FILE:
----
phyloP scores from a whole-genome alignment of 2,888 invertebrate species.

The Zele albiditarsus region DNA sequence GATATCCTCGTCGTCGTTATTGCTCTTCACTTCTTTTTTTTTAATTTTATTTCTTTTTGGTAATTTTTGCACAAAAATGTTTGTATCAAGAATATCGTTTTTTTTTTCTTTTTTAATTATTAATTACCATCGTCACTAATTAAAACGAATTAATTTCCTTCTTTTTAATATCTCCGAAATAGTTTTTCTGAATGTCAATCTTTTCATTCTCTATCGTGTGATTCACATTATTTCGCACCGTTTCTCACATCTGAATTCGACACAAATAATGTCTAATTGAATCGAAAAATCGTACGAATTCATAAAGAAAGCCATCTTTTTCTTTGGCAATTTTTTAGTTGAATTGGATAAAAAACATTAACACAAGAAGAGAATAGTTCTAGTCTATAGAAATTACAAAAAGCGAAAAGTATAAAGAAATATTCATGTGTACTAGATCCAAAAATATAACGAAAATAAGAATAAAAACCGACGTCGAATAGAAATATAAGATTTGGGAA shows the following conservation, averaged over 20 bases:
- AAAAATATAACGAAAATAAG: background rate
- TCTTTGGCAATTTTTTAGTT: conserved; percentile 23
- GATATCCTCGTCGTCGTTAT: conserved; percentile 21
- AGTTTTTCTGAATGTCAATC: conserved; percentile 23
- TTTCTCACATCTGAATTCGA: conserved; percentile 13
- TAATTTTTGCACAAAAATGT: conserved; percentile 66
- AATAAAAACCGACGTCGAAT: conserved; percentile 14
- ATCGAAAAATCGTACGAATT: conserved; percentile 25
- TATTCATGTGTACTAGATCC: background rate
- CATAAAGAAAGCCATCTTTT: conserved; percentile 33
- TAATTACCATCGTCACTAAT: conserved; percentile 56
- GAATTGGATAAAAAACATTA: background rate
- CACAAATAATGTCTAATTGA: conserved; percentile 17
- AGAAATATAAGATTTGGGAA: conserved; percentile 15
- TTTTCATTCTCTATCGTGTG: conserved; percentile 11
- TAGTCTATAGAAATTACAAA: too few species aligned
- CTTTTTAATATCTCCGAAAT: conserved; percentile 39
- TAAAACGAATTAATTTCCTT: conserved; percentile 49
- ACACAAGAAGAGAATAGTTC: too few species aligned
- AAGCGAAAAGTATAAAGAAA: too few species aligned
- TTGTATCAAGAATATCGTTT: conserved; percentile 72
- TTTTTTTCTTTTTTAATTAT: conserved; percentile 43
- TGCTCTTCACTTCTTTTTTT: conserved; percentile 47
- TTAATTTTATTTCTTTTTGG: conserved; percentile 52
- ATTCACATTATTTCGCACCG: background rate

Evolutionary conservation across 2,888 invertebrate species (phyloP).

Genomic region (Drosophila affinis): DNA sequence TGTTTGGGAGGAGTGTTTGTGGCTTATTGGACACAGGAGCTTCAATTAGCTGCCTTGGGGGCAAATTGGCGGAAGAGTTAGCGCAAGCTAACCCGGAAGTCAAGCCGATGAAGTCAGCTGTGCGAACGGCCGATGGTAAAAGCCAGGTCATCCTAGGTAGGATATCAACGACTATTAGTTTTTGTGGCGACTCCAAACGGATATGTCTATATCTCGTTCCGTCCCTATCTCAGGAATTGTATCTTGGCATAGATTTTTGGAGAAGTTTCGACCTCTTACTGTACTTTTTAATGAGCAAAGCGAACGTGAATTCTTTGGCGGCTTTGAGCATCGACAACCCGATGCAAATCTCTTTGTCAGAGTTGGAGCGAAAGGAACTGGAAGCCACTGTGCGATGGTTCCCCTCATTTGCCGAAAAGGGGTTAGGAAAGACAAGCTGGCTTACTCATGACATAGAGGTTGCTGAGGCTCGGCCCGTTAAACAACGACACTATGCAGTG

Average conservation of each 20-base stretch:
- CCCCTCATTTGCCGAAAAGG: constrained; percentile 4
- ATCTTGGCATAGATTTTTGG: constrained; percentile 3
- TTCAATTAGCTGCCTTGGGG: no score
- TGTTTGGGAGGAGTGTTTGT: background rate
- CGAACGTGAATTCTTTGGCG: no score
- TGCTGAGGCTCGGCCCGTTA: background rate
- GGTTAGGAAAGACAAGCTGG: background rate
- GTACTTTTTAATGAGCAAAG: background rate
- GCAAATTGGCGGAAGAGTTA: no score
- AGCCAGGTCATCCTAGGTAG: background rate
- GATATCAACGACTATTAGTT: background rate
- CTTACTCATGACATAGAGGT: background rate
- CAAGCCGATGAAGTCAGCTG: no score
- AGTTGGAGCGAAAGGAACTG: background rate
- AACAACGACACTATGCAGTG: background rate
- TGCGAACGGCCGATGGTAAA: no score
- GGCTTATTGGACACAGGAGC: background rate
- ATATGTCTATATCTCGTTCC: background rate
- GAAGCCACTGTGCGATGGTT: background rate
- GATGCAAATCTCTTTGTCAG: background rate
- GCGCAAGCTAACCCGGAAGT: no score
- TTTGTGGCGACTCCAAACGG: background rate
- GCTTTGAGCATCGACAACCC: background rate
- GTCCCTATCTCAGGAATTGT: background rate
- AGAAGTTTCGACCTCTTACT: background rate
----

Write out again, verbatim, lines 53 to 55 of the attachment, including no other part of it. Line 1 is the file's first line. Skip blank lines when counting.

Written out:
- GCTTTGAGCATCGACAACCC: background rate
- GTCCCTATCTCAGGAATTGT: background rate
- AGAAGTTTCGACCTCTTACT: background rate